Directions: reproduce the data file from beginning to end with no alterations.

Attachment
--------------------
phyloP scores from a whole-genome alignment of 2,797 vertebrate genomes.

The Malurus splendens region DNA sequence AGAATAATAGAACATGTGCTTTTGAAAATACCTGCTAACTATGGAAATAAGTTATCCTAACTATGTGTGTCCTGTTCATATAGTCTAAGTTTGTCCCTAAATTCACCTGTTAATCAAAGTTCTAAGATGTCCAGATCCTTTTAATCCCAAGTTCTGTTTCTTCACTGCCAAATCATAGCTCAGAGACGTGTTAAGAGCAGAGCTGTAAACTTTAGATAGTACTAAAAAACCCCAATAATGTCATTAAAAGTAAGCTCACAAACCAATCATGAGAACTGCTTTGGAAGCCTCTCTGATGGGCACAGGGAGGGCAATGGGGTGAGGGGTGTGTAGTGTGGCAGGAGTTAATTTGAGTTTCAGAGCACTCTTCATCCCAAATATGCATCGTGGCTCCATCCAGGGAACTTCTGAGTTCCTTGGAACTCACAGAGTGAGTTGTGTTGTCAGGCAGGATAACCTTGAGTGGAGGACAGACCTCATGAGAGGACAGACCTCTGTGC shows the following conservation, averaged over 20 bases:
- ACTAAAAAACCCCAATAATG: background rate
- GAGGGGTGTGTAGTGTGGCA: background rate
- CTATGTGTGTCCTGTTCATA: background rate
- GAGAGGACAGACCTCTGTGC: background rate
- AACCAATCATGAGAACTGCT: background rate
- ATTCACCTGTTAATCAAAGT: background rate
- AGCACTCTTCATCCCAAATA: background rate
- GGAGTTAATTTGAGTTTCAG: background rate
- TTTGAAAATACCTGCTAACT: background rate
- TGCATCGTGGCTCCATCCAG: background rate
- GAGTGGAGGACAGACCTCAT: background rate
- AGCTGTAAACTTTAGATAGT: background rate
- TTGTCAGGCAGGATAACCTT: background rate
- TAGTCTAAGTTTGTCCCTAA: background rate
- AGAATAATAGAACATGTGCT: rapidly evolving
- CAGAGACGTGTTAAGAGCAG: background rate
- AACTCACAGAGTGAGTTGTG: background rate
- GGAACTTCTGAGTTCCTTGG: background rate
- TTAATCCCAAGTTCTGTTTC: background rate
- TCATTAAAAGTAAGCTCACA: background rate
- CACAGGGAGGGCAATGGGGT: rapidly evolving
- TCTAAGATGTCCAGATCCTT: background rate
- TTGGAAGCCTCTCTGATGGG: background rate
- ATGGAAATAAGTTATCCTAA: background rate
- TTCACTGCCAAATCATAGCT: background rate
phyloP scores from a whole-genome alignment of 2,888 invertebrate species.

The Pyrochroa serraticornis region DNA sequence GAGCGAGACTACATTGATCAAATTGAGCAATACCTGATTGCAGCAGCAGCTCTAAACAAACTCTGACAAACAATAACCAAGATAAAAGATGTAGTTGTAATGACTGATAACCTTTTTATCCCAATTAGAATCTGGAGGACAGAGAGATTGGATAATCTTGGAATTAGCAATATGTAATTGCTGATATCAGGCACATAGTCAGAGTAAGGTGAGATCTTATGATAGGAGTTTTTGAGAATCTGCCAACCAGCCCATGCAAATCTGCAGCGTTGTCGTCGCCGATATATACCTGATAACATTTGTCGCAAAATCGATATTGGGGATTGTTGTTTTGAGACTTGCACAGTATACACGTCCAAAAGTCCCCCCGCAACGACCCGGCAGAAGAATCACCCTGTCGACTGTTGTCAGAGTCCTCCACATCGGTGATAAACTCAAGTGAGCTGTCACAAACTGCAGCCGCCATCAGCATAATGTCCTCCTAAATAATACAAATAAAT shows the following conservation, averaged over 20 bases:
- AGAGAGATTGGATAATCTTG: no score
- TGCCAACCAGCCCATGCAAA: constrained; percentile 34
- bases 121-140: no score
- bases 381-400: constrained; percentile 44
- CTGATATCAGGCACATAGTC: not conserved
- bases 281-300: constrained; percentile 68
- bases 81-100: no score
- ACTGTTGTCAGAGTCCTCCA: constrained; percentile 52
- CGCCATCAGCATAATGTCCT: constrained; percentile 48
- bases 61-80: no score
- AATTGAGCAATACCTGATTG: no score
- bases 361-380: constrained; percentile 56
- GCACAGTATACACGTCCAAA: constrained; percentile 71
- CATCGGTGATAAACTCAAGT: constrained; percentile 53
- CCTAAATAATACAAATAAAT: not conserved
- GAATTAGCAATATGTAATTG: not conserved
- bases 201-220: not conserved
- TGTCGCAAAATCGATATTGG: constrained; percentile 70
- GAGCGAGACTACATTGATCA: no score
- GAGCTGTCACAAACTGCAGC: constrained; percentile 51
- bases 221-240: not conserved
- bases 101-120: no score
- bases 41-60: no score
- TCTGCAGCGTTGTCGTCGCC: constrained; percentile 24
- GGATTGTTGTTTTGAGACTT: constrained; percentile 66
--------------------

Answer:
phyloP scores from a whole-genome alignment of 2,797 vertebrate genomes.

The Malurus splendens region DNA sequence AGAATAATAGAACATGTGCTTTTGAAAATACCTGCTAACTATGGAAATAAGTTATCCTAACTATGTGTGTCCTGTTCATATAGTCTAAGTTTGTCCCTAAATTCACCTGTTAATCAAAGTTCTAAGATGTCCAGATCCTTTTAATCCCAAGTTCTGTTTCTTCACTGCCAAATCATAGCTCAGAGACGTGTTAAGAGCAGAGCTGTAAACTTTAGATAGTACTAAAAAACCCCAATAATGTCATTAAAAGTAAGCTCACAAACCAATCATGAGAACTGCTTTGGAAGCCTCTCTGATGGGCACAGGGAGGGCAATGGGGTGAGGGGTGTGTAGTGTGGCAGGAGTTAATTTGAGTTTCAGAGCACTCTTCATCCCAAATATGCATCGTGGCTCCATCCAGGGAACTTCTGAGTTCCTTGGAACTCACAGAGTGAGTTGTGTTGTCAGGCAGGATAACCTTGAGTGGAGGACAGACCTCATGAGAGGACAGACCTCTGTGC shows the following conservation, averaged over 20 bases:
- ACTAAAAAACCCCAATAATG: background rate
- GAGGGGTGTGTAGTGTGGCA: background rate
- CTATGTGTGTCCTGTTCATA: background rate
- GAGAGGACAGACCTCTGTGC: background rate
- AACCAATCATGAGAACTGCT: background rate
- ATTCACCTGTTAATCAAAGT: background rate
- AGCACTCTTCATCCCAAATA: background rate
- GGAGTTAATTTGAGTTTCAG: background rate
- TTTGAAAATACCTGCTAACT: background rate
- TGCATCGTGGCTCCATCCAG: background rate
- GAGTGGAGGACAGACCTCAT: background rate
- AGCTGTAAACTTTAGATAGT: background rate
- TTGTCAGGCAGGATAACCTT: background rate
- TAGTCTAAGTTTGTCCCTAA: background rate
- AGAATAATAGAACATGTGCT: rapidly evolving
- CAGAGACGTGTTAAGAGCAG: background rate
- AACTCACAGAGTGAGTTGTG: background rate
- GGAACTTCTGAGTTCCTTGG: background rate
- TTAATCCCAAGTTCTGTTTC: background rate
- TCATTAAAAGTAAGCTCACA: background rate
- CACAGGGAGGGCAATGGGGT: rapidly evolving
- TCTAAGATGTCCAGATCCTT: background rate
- TTGGAAGCCTCTCTGATGGG: background rate
- ATGGAAATAAGTTATCCTAA: background rate
- TTCACTGCCAAATCATAGCT: background rate
phyloP scores from a whole-genome alignment of 2,888 invertebrate species.

The Pyrochroa serraticornis region DNA sequence GAGCGAGACTACATTGATCAAATTGAGCAATACCTGATTGCAGCAGCAGCTCTAAACAAACTCTGACAAACAATAACCAAGATAAAAGATGTAGTTGTAATGACTGATAACCTTTTTATCCCAATTAGAATCTGGAGGACAGAGAGATTGGATAATCTTGGAATTAGCAATATGTAATTGCTGATATCAGGCACATAGTCAGAGTAAGGTGAGATCTTATGATAGGAGTTTTTGAGAATCTGCCAACCAGCCCATGCAAATCTGCAGCGTTGTCGTCGCCGATATATACCTGATAACATTTGTCGCAAAATCGATATTGGGGATTGTTGTTTTGAGACTTGCACAGTATACACGTCCAAAAGTCCCCCCGCAACGACCCGGCAGAAGAATCACCCTGTCGACTGTTGTCAGAGTCCTCCACATCGGTGATAAACTCAAGTGAGCTGTCACAAACTGCAGCCGCCATCAGCATAATGTCCTCCTAAATAATACAAATAAAT shows the following conservation, averaged over 20 bases:
- AGAGAGATTGGATAATCTTG: no score
- TGCCAACCAGCCCATGCAAA: constrained; percentile 34
- bases 121-140: no score
- bases 381-400: constrained; percentile 44
- CTGATATCAGGCACATAGTC: not conserved
- bases 281-300: constrained; percentile 68
- bases 81-100: no score
- ACTGTTGTCAGAGTCCTCCA: constrained; percentile 52
- CGCCATCAGCATAATGTCCT: constrained; percentile 48
- bases 61-80: no score
- AATTGAGCAATACCTGATTG: no score
- bases 361-380: constrained; percentile 56
- GCACAGTATACACGTCCAAA: constrained; percentile 71
- CATCGGTGATAAACTCAAGT: constrained; percentile 53
- CCTAAATAATACAAATAAAT: not conserved
- GAATTAGCAATATGTAATTG: not conserved
- bases 201-220: not conserved
- TGTCGCAAAATCGATATTGG: constrained; percentile 70
- GAGCGAGACTACATTGATCA: no score
- GAGCTGTCACAAACTGCAGC: constrained; percentile 51
- bases 221-240: not conserved
- bases 101-120: no score
- bases 41-60: no score
- TCTGCAGCGTTGTCGTCGCC: constrained; percentile 24
- GGATTGTTGTTTTGAGACTT: constrained; percentile 66